Researchers at UC Irvine have developed methods to facilitate the delivery of a high dose, low energy electron beam or X-ray in a compact manner.

Hybrid Emission Tomography System and Methods

Common nuclear imaging techniques include computed tomography (CT), single photon emission CT (SPECT), and positron emission tomography (PET). PET differs from other nuclear imaging techniques in that it can visualize both functional and biological activities, including detection of metabolism within human tissues. PET is especially good for imaging patients with cancer, or brain or heart conditions. At low energies, when positrons collide with electrons near the radionuclide decay, Gamma rays (annihilation photons) are created. Gammas originating from the same electron-positron annihilation are generated exclusively in an entangled Bell state. Gammas which do not share an annihilation origin event, such as randoms, are not entangled. Additionally, a gamma which undergoes an internal scatter becomes decoherent (unentangled) from its pair, such as the gammas found in the scattered coincidence pairs. Scattered and random events degrade the image quality. Recently, quantum-based techniques utilizing entanglement of annihilation photons has been recognized as one approach to address scatter and random and to optimize the signal to noise (SNR) ratio.

(SD2022-320) Method to improve the sampling rate for photoacoustic imaging

High-frequency photoacoustic tomography (> 20 MHz) is becoming increasingly important in biomedical applications. However, it requires data acquisition (DAQ) to have commensurately high sampling rate, which imposes challenges to hardwires and increases the cost of building a PA imaging system. For example, the sampling rate should be higher than 80 MHz to cover 100% bandwidth of a 26-MHz transducer (Nuquist limit). A commercial PA imaging system such as Vevo LAZR X (Fujifilm VISUALSONICS Inc. ON, Canada) with 80-MHz sampling rate can cost more than 990,000$ in the United States.Many PA groups use clinical ultrasound DAQs, which are low cost but also have a low sampling rate, e.g., the iu22 system’s sampling rate is 32 MHz.

Hyperspectral Microscopy Using A Phase Mask And Spectral Filter Array

Hyperspectral imaging, the practice of capturing detailed spectral (color) information from the output of an optical instrument such as a microscope or telescope, is useful in biological and astronomical research and in manufacturing. In addition to being bulky and expensive, existing hyperspectral imagers typically require scanning across a specimen, limiting temporal resolution and preventing dynamic objects from being effectively imaged. Snapshot methods which eliminate scanning are limited by a tradeoff between spatial and spectral resolution.In order to address these problems, researchers at UC Berkeley have developed a hyperspectral imager which can be attached to the output of any benchtop microscope. The imager is compact (about 6-inches), and can achieve a higher spatial resolution than traditional snapshot imagers. Additionally, this imager needs only one exposure to collect measurements for an arbitrary number of spectral filters, giving it unprecedented spectral resolution.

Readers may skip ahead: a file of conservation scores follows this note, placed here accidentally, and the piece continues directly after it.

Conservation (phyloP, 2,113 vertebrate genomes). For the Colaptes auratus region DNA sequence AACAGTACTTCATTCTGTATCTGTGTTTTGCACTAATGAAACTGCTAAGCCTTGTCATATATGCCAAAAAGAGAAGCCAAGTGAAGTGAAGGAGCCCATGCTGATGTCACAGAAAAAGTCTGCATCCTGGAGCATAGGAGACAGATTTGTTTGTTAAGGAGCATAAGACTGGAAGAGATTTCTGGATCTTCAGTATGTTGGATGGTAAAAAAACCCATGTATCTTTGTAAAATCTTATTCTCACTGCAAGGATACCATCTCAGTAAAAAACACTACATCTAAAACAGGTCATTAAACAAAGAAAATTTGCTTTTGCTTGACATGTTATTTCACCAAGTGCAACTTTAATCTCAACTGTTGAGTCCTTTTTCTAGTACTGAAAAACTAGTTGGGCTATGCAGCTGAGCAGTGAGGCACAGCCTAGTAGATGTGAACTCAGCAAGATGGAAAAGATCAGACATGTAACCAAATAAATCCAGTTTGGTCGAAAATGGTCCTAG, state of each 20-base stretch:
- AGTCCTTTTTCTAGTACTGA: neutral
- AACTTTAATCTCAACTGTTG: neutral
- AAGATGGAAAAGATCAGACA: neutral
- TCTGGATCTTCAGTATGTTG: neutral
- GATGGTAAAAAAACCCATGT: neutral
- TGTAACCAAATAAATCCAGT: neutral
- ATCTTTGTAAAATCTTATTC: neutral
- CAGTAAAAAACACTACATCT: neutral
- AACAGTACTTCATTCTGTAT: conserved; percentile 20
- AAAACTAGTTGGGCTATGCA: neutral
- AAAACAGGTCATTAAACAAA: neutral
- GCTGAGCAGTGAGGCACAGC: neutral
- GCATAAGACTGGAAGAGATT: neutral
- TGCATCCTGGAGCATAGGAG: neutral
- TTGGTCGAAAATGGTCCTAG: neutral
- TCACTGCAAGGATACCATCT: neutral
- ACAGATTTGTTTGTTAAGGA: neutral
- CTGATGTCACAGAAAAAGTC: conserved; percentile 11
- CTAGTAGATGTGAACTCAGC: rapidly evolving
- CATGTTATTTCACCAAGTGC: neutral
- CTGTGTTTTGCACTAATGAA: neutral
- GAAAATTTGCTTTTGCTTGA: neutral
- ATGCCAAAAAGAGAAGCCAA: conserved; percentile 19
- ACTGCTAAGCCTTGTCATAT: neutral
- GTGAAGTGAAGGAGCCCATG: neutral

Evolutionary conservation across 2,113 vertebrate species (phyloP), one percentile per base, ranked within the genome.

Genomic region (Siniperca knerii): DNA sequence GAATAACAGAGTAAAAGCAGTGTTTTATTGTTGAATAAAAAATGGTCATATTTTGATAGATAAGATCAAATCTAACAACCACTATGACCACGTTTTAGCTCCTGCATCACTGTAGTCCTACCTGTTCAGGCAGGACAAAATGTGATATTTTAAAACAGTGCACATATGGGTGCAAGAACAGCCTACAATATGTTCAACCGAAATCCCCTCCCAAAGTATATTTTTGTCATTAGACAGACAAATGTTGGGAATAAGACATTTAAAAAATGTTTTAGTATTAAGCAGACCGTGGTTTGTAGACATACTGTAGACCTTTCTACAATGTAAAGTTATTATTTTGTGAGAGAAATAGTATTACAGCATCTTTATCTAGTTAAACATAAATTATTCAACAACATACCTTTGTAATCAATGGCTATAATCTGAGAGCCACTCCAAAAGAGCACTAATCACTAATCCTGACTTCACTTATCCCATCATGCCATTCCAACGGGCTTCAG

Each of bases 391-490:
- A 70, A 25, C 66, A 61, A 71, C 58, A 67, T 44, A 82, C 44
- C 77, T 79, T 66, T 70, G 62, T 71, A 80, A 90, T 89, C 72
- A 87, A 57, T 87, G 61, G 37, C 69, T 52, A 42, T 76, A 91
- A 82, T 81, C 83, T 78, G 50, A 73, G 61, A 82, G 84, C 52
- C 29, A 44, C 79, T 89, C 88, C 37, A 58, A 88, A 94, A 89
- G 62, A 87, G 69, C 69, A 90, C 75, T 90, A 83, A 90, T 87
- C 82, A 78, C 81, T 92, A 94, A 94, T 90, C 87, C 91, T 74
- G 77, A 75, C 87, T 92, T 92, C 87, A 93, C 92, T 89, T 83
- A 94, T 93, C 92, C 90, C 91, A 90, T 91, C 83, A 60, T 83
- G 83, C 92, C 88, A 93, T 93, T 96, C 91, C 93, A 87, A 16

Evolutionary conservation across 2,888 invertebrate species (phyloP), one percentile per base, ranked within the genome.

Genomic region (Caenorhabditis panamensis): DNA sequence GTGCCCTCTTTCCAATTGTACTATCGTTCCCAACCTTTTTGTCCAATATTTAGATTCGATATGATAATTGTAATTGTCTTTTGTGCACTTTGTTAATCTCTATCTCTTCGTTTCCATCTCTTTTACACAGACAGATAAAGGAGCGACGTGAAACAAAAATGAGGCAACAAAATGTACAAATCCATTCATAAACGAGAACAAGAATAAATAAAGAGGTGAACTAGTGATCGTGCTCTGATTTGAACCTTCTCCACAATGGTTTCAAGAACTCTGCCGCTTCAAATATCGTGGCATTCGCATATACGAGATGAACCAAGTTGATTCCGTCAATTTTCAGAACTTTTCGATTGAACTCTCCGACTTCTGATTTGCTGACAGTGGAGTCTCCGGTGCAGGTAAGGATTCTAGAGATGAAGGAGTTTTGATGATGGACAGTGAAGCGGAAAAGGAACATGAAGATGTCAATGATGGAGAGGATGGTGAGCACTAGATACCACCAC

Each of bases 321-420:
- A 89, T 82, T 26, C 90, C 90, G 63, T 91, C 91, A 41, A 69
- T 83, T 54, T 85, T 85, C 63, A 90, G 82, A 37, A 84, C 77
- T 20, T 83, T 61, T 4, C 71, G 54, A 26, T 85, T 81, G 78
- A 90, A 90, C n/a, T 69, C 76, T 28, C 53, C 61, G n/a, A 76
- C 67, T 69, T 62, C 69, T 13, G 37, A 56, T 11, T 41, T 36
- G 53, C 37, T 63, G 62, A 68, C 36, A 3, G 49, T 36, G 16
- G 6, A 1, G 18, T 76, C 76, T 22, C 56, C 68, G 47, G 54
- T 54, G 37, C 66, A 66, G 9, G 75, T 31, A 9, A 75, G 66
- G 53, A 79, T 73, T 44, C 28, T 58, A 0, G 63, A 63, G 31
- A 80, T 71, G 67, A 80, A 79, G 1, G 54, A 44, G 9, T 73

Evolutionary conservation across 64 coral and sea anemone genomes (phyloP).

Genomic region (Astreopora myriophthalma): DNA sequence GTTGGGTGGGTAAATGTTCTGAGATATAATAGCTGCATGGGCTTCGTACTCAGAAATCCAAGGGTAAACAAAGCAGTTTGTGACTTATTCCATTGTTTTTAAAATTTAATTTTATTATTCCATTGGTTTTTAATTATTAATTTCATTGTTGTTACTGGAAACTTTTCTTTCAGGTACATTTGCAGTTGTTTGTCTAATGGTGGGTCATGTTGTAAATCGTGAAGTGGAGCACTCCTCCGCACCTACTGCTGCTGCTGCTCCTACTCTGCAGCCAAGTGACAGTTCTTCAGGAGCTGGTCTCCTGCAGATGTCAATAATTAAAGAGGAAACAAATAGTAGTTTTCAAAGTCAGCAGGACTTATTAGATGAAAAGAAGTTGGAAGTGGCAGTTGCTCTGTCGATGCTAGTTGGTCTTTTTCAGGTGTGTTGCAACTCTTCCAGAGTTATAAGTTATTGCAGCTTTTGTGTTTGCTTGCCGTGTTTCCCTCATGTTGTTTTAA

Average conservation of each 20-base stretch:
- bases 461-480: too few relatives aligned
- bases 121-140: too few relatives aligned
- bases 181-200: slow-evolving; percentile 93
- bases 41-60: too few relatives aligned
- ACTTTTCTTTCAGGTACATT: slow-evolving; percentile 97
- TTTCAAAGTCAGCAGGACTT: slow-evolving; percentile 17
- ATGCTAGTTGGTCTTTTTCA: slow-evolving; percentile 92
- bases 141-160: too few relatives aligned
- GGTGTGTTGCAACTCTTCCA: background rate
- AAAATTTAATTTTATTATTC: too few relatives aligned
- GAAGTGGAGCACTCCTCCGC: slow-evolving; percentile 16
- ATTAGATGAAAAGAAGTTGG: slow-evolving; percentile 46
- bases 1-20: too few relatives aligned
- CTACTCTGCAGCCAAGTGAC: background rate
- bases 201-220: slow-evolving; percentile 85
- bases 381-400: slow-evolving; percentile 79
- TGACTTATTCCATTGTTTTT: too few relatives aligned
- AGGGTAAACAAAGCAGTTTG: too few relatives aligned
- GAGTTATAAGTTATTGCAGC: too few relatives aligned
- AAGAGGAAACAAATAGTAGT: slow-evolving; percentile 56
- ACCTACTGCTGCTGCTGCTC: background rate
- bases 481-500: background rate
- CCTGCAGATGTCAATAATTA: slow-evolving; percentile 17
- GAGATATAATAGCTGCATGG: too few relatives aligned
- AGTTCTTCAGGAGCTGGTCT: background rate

Improved system for imaging of large biological samples in high refractive index solutions

Novel system for imaging of specimens in high refractive index solutions on the Zeiss Z.1 fluorescence light sheet microscope. System will allow for deep imaging of large and intact biological samples (i.e. mouse brain) for enhanced optical resolution and faster imaging speed.

Nanophotonic Perovskite Scintillator For Time-Of-Flight Gamma-Ray Detection

Positron emission tomography (PET) scanners map the metabolic or biochemical function of tissues by detecting the gamma radiation released by the decay of radioactive tracers ingested by a patient. This technology is particularly useful for mapping tumors because one can devise tracers which tumor cells uptake preferentially. Current gamma radiation detectors are expensive and inefficient, requiring large integration times and radionuclide doses for meaningful image quality. Additionally, the spatial resolution of the resulting map is limited by detector latency, which for traditional technology is 200-500 picoseconds.To address these problems, researchers at UC Berkeley have developed a novel gamma radiation detector with much greater time resolution (potentially down to 10 picoseconds), and higher efficiency (nearly all gamma rays successfully detected). Additionally, these detectors use well-established nanotechnology manufacturing methods and can be produced an order of magnitude more cheaply than existing detectors. The high efficiency of these detectors allows amounts of radioactive tracer used to be decreased by an order of magnitude and spatial resolution to be increased by an order of magnitude when compared to traditional methods.